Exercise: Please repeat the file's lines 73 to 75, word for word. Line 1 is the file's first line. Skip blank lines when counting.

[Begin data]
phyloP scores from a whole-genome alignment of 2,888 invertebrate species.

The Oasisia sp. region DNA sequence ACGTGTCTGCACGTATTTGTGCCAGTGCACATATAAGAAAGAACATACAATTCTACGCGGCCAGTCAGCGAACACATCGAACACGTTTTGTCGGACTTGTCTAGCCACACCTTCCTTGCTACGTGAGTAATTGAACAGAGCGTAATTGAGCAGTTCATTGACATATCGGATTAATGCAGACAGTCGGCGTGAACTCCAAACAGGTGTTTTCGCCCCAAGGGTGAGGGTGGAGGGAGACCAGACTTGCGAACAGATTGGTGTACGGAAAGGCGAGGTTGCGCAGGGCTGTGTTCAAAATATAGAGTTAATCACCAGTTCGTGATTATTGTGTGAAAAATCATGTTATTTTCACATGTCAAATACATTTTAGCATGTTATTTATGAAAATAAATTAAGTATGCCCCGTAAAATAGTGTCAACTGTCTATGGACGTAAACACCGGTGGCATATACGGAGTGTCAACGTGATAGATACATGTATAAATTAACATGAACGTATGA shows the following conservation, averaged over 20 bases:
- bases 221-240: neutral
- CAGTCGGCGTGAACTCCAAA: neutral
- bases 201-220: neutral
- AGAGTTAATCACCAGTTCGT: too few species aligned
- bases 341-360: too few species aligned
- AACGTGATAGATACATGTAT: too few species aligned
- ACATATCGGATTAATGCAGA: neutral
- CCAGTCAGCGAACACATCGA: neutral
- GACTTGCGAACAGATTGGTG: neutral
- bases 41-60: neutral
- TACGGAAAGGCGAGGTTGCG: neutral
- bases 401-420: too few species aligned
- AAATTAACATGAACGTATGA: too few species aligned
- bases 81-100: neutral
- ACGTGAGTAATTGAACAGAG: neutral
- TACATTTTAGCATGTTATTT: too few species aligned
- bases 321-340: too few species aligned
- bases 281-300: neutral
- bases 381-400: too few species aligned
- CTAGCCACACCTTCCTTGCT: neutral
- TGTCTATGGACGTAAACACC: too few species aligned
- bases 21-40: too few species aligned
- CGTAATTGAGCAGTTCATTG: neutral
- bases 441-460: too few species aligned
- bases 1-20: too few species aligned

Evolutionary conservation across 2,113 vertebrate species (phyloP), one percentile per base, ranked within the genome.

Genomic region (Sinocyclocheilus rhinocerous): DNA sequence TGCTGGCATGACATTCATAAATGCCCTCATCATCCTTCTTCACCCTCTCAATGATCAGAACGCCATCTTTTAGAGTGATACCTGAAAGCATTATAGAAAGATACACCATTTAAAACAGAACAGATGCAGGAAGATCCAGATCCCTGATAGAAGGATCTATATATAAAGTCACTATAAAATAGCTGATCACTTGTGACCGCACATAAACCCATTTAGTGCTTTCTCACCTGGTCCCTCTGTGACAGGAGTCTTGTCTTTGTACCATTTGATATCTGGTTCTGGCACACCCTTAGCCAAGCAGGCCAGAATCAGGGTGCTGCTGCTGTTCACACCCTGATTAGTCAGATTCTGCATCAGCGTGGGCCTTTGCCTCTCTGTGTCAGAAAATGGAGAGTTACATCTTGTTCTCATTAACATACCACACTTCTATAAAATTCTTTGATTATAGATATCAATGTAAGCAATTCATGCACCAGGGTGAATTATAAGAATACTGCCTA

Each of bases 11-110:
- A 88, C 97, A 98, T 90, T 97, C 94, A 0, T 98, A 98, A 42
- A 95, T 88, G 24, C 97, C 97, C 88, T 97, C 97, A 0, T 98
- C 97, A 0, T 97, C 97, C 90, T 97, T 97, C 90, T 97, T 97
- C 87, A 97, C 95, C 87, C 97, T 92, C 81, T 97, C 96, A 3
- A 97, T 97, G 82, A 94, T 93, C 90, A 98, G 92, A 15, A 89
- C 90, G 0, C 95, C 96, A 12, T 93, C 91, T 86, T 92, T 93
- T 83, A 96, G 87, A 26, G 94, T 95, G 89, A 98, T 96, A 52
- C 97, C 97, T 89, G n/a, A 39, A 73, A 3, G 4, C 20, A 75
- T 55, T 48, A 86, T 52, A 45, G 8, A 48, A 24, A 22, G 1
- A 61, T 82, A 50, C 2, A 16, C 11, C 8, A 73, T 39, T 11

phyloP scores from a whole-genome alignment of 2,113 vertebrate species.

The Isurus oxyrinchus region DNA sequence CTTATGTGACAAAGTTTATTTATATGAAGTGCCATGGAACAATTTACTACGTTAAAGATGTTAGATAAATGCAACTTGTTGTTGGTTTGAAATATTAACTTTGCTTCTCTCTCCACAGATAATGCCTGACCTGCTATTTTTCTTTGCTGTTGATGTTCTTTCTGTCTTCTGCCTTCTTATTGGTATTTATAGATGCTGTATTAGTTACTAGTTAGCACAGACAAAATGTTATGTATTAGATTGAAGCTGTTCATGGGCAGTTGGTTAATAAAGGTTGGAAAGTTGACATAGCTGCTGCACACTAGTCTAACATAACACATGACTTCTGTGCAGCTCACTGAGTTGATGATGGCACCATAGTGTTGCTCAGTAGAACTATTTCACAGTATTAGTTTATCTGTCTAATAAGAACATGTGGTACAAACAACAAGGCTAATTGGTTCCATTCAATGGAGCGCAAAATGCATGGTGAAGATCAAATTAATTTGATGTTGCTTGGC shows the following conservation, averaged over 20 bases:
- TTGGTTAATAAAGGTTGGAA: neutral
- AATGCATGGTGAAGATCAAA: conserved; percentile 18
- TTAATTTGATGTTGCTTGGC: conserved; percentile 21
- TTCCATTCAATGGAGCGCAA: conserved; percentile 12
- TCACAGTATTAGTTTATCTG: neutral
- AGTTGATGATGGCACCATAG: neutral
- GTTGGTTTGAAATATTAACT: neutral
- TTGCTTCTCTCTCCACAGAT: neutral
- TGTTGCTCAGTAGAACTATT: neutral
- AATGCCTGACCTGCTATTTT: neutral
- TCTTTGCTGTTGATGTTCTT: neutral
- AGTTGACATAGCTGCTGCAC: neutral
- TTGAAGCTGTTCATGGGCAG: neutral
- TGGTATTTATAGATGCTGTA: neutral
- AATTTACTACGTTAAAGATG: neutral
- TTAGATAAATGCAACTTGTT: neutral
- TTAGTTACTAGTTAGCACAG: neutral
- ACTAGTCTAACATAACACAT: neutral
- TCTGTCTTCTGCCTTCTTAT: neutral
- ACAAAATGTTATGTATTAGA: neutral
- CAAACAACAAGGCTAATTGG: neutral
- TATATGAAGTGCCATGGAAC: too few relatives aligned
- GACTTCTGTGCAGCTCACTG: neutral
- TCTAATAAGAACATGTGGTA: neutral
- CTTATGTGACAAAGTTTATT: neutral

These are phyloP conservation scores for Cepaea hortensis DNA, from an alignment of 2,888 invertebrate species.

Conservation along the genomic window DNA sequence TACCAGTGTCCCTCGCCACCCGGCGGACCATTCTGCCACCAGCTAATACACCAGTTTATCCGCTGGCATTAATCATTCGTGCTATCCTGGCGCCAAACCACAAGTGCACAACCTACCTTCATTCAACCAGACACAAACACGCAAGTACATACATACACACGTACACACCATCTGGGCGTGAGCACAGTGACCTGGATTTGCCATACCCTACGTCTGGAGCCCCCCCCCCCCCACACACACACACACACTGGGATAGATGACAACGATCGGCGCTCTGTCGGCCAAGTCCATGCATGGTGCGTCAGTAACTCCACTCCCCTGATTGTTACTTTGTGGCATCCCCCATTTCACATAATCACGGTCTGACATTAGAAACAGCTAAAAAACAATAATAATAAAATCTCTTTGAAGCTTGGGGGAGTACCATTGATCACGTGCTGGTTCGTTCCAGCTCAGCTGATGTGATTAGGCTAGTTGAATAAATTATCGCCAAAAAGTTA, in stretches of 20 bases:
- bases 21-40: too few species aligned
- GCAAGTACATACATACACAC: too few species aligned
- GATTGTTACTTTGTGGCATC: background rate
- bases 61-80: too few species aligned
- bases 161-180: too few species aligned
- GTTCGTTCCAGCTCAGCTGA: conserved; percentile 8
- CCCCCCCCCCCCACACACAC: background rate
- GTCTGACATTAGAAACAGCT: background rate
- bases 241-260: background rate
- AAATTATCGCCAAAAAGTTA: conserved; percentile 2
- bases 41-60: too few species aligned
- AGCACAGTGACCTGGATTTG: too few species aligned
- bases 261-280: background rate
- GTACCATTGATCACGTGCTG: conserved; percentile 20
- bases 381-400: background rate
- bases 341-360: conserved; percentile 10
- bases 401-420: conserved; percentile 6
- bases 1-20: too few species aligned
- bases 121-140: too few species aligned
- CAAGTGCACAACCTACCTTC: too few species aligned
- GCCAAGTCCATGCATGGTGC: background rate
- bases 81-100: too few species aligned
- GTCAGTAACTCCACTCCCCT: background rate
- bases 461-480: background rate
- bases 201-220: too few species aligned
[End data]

- bases 61-80: too few species aligned
- bases 161-180: too few species aligned
- GTTCGTTCCAGCTCAGCTGA: conserved; percentile 8